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Step back in time with America in the Gilded Age and Progressive Era. Over six innovative decades marked by economic, political, social, and technological upheavals, the U.S. went from an agrarian, isolationist country to the greatest industrial power and a nascent geopolitical superpower.

America in the Gilded Age and Progressive Era is a series that is currently running and has 1 seasons (24 episodes). The series first aired on May 1, 2015.

America in the Gilded Age and Progressive Era is available for streaming on the The Great Courses Signature Collection website, both individual episodes and full seasons. You can also watch America in the Gilded Age and Progressive Era on demand at Amazon Prime, Amazon online.

The Great Courses Signature Collection
1 Season, 24 Episodes
May 1, 2015
Cast: Edward T. O'Donnell, College of the Holy Cross
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America in the Gilded Age and Progressive Era Full Episode Guide

  • Finally, take account of the period of national turmoil that followed World War I. Study the wave of labor strikes, anti-radical hysteria, and race riots of the early post-war years. Grasp the economic, political, and social factors that gave way to a climate of renewed isolationism and conservatism during the Roaring 20s.

  • As the Progressive Era ends, follow the complex events that led the United States into World War I. Learn how an initial federal policy of neutrality changed to one of "preparedness" and then intervention, amid conflicting public sentiments and government pro-war propaganda. Also trace the after-effects of the war on U.S. foreign policy.

  • Discover how African Americans fought racism and violence in the early 20th century. Study the system of white supremacy called Jim Crow, and its economic, social, and political oppression. Review significant civil rights activism and legal victories that laid the groundwork for the civil rights movement of the 1950s and 60s.

  • Sweeping progressive reforms changed the face of American politics. Observe how initiatives at the city level began the eventual transformation of urban political machines into players in political reform. Examine major political reforms at the state and federal levels, culminating in the civil service system, popularly elected senators, and voting rights for women.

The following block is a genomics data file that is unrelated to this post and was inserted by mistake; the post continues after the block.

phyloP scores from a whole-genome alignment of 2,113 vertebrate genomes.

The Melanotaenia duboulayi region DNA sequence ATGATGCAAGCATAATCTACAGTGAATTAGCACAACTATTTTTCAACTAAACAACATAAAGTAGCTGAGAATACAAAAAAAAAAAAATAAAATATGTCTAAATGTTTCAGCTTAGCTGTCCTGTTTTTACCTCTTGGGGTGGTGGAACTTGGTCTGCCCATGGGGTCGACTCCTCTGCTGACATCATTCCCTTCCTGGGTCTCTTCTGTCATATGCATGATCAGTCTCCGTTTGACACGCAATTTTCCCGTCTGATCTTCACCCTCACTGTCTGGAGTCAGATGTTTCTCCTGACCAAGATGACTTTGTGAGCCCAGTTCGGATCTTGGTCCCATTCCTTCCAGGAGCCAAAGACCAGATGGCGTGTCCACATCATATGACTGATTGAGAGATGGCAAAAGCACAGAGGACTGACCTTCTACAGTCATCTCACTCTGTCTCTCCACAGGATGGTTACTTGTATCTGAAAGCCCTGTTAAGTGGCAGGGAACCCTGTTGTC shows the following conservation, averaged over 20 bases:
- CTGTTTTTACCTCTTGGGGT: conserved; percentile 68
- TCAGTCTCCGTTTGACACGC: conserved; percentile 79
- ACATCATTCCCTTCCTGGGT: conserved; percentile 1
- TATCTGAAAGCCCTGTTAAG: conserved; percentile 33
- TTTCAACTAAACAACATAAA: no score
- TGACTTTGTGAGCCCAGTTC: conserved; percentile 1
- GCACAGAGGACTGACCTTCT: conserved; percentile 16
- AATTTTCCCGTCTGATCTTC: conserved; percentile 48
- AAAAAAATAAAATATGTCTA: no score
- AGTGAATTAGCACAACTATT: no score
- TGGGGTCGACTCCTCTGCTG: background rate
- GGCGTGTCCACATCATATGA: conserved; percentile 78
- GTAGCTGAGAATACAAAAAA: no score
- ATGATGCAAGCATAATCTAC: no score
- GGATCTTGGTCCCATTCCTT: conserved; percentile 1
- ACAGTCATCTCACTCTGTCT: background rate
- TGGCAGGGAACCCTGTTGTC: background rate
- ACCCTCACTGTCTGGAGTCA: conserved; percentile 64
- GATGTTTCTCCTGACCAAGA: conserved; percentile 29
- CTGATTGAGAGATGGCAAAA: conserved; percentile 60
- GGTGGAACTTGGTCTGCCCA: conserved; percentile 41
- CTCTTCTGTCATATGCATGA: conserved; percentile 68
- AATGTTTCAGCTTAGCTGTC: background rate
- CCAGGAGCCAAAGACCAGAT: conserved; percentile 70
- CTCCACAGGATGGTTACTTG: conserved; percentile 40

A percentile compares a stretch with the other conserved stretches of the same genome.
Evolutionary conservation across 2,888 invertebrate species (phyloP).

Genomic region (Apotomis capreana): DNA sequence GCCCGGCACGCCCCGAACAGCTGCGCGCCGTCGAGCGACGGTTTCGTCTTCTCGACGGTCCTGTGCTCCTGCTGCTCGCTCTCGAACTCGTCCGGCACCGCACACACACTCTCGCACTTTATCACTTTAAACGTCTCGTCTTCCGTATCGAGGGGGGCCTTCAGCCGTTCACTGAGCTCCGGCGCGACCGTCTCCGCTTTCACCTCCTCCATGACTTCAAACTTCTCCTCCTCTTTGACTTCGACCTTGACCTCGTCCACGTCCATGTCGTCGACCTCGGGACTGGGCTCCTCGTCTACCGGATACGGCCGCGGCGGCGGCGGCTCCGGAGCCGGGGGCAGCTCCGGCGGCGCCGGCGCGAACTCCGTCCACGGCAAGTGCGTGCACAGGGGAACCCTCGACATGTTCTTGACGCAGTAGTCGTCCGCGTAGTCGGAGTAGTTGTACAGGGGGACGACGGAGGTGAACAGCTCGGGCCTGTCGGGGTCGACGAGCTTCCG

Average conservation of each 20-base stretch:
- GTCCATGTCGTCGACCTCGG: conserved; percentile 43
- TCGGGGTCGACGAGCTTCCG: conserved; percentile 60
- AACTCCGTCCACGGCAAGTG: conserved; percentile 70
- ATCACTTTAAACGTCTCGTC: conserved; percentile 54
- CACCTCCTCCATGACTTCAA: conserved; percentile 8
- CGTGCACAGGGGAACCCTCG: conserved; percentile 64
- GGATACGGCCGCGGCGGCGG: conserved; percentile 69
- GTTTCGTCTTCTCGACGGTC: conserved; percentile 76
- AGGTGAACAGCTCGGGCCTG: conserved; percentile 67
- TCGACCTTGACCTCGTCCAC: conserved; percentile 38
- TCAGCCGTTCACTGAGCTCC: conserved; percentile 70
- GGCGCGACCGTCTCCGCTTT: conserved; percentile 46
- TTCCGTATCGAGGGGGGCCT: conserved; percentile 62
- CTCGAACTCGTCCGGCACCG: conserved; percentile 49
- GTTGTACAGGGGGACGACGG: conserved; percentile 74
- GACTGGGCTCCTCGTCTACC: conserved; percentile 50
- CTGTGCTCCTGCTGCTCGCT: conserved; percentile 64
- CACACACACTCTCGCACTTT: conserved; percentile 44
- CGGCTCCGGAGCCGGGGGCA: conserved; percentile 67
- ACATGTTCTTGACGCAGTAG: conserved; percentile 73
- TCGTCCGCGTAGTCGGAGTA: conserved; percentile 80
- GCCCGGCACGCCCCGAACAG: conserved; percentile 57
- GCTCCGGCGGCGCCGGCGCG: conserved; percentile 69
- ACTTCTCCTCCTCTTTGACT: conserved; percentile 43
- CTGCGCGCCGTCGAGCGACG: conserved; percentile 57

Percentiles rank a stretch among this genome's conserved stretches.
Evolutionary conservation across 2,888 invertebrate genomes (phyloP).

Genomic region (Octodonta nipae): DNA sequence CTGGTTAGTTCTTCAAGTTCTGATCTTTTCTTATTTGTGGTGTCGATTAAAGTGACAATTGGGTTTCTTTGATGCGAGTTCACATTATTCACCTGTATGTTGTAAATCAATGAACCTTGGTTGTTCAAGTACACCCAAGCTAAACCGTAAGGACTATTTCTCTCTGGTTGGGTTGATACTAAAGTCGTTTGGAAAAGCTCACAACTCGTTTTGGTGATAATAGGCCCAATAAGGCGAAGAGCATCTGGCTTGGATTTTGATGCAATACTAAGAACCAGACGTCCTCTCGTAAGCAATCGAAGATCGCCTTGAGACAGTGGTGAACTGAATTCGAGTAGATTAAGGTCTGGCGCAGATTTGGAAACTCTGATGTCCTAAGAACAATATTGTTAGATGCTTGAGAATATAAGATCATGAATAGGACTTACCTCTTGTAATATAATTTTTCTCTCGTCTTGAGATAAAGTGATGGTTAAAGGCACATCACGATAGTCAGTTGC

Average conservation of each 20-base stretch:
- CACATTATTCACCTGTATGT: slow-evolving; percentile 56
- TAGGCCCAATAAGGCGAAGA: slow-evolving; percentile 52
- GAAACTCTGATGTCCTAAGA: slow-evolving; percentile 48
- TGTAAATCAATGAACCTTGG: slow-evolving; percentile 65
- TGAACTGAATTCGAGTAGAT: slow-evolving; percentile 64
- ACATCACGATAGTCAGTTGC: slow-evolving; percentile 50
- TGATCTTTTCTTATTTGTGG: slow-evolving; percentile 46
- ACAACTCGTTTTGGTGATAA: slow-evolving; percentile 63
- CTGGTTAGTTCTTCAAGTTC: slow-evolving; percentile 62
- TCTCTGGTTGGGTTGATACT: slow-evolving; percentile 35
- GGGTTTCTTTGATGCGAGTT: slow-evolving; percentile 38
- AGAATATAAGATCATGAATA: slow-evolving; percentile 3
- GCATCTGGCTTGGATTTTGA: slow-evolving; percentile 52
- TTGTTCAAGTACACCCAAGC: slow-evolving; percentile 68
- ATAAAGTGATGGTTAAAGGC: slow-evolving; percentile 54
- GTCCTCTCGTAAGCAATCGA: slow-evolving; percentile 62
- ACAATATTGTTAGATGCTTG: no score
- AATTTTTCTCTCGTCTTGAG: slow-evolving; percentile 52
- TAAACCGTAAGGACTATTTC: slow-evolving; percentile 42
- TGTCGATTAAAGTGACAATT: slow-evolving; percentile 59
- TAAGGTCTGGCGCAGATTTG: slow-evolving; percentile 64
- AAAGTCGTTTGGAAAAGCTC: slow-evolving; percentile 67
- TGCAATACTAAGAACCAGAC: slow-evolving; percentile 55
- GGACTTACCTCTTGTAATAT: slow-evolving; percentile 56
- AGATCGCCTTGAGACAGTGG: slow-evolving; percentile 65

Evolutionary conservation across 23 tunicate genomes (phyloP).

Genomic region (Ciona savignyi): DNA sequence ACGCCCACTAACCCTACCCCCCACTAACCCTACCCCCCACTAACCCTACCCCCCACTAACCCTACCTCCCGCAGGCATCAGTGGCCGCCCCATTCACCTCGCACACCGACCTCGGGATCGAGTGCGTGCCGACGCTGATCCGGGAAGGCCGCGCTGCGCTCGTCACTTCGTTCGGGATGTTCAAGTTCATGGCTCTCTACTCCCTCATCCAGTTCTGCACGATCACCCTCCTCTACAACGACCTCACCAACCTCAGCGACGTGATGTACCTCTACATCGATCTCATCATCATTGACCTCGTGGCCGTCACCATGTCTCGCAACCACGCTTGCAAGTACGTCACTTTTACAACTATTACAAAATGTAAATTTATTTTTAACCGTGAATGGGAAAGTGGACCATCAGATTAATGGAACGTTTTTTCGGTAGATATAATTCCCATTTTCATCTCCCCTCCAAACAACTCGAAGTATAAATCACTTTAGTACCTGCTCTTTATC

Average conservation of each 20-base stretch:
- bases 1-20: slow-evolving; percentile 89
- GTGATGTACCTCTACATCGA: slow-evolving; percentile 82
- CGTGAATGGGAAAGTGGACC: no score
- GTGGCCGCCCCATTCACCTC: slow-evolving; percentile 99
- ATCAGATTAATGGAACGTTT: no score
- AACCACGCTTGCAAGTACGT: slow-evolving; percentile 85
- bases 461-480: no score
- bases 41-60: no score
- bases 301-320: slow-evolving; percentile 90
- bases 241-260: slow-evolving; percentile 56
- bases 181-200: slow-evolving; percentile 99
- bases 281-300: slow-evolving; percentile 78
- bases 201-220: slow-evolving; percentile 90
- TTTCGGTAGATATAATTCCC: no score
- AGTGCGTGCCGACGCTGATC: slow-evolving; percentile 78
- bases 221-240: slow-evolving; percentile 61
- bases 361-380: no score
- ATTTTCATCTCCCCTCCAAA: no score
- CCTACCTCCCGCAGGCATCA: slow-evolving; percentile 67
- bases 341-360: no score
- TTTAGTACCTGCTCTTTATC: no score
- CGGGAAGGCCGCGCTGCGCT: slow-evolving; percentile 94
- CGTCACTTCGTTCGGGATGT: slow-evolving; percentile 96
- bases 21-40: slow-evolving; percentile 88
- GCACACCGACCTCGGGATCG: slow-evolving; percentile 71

• Study how progressive reformers responded to the troubles of big cities through urban planning, new thinking about poverty, and the establishment of "settlement houses" and social work to aid the urban poor. Also learn about activism to address alcohol abuse and prostitution, as well as governmental actions to reform housing, urban sanitation, and public health.

  • Trace the origins of the conservation movement in the 19th century, and its early initiatives to establish federal protection of wilderness in the face of staunch opposition from commercial interests. Grasp the astonishing conservation record of President Theodore Roosevelt, whose efforts created a wide spectrum of national parks, wildlife preserves, and national forests.

  • Learn about reformers' efforts to address the miserable living and working conditions of industrial workers, and new labor laws that followed the galvanizing events of the Triangle Shirtwaist Fire and the Bread and Roses Strike. Also study the movements to eradicate child labor and to federally regulate food and medicines.

  • Witness how the Progressive movement took shape in the late 19th century, fueled by alarm over the unbridled power of large corporations. Grasp the era's new definition of American economic freedom, and examine actions taken under presidents Roosevelt, Taft, and Wilson to dismantle railroad, meatpacking, and oil trusts, and to reform banking and taxation.

  • The lives of American women changed in far-reaching ways during the Gilded Age and Progressive Era. Trace late-19th-century social trends that led to more public roles for women and emerging ideas of women's rights. Learn about the women's suffrage movement and its embattled crusade to gain voting rights for women.

  • Delve into the complex process by which the U.S. reversed its longstanding policy of isolationism to become actively involved in global affairs. Investigate the core ideas that built a case for American internationalism, as they manifested in the events of the Spanish-American War and the building of the Panama Canal.